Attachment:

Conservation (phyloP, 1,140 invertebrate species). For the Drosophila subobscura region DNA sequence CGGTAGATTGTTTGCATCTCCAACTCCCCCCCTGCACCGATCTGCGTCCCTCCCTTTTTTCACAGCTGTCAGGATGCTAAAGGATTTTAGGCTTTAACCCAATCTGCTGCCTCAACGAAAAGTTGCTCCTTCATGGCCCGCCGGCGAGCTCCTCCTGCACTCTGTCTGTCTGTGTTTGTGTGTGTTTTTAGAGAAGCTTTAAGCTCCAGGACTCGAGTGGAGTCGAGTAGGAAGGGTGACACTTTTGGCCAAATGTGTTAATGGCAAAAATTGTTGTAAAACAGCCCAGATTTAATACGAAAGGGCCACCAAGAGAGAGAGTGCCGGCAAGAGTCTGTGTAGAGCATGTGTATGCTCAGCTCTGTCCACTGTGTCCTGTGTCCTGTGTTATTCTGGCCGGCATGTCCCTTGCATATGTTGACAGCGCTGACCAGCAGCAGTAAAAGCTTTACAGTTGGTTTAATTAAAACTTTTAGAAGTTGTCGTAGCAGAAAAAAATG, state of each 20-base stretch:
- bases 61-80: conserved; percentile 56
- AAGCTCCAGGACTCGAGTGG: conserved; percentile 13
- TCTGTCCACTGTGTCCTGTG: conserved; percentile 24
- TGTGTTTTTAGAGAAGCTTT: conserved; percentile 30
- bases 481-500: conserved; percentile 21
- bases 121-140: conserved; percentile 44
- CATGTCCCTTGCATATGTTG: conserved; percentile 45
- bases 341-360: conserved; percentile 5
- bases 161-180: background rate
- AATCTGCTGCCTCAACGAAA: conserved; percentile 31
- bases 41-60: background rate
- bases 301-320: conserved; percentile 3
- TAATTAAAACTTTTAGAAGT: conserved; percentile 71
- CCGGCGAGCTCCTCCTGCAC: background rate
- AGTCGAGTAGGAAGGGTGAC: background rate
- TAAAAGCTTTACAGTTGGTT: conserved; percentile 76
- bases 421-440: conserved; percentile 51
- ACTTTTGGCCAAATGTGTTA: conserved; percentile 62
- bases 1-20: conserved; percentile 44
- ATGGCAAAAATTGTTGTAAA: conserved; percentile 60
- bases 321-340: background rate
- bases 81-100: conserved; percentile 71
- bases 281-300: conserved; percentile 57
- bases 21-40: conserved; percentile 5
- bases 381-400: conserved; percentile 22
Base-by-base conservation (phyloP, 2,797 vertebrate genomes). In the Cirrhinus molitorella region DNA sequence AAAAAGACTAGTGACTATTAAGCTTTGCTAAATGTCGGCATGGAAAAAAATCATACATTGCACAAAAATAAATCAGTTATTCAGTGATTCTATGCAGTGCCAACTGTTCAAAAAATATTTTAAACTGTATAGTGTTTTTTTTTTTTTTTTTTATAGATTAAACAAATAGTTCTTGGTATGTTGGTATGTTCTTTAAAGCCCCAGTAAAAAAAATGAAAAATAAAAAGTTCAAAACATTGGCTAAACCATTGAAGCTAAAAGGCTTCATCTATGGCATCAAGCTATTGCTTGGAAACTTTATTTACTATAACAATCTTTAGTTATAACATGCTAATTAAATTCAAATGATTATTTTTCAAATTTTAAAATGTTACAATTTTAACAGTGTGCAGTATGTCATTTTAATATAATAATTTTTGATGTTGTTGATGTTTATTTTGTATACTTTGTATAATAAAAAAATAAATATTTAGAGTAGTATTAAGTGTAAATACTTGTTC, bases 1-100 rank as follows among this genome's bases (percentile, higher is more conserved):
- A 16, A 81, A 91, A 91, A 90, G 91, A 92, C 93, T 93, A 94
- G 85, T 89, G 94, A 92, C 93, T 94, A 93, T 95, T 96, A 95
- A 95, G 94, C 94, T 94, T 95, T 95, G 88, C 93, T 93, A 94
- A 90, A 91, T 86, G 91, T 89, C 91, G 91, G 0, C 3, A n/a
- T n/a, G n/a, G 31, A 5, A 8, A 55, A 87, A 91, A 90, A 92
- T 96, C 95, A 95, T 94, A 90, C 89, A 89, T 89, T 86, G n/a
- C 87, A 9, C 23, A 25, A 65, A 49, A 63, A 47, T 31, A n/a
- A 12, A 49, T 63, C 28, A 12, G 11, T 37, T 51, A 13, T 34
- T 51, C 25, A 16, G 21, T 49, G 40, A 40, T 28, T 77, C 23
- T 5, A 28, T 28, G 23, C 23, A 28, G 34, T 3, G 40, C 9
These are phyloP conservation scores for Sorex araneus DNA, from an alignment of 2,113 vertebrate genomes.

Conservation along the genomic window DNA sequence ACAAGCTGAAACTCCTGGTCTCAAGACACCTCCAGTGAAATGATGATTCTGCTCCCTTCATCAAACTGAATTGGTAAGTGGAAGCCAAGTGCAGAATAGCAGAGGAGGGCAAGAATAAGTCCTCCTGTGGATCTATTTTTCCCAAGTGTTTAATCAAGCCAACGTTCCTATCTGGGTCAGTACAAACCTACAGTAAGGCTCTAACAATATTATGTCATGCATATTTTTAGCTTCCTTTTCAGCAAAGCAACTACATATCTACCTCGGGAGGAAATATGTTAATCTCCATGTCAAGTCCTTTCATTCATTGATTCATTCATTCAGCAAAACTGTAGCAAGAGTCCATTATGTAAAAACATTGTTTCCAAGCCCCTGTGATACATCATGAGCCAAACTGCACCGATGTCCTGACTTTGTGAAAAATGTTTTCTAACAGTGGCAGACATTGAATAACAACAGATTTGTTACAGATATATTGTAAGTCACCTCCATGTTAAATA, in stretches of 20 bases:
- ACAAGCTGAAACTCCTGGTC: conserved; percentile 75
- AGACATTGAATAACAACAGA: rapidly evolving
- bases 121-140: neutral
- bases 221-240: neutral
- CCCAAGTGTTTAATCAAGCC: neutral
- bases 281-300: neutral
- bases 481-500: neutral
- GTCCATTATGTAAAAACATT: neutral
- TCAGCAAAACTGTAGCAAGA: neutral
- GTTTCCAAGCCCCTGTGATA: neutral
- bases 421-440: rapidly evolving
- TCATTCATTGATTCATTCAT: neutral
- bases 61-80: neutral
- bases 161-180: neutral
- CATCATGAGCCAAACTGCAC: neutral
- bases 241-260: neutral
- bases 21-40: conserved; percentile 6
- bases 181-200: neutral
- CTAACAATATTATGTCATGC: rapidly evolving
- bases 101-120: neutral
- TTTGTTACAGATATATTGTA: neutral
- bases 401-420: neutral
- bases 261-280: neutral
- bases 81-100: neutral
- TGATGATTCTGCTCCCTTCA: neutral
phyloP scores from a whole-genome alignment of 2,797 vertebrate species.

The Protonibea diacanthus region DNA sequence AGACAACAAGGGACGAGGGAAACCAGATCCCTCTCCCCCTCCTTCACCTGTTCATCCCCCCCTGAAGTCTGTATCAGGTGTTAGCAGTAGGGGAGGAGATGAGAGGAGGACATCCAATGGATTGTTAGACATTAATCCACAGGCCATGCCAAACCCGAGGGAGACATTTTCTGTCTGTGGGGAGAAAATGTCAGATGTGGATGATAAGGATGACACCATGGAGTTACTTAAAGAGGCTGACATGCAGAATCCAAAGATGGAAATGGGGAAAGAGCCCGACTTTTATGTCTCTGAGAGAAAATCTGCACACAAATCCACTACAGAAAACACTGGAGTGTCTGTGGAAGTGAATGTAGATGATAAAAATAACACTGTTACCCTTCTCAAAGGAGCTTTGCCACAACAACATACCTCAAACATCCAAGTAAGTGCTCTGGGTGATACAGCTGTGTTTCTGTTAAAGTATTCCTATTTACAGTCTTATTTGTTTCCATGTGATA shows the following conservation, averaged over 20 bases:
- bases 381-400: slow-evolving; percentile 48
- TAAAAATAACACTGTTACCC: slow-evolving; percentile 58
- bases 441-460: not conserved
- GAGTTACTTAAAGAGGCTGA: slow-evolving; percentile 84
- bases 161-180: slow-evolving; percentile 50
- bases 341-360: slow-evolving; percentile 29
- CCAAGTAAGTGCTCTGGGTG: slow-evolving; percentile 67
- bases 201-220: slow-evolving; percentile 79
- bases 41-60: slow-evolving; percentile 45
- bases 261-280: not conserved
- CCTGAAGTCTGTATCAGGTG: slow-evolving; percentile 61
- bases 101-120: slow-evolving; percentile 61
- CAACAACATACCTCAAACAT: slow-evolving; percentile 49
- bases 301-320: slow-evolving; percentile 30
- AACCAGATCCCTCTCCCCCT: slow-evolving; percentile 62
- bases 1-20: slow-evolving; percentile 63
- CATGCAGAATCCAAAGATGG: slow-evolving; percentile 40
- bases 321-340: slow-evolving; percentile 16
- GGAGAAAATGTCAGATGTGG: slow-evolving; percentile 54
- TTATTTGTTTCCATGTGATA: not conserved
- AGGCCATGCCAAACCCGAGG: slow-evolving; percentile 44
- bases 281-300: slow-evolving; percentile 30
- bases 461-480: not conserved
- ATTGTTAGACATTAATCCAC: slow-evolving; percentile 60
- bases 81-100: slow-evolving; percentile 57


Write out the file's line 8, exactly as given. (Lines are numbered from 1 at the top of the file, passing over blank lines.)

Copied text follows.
- CATGTCCCTTGCATATGTTG: conserved; percentile 45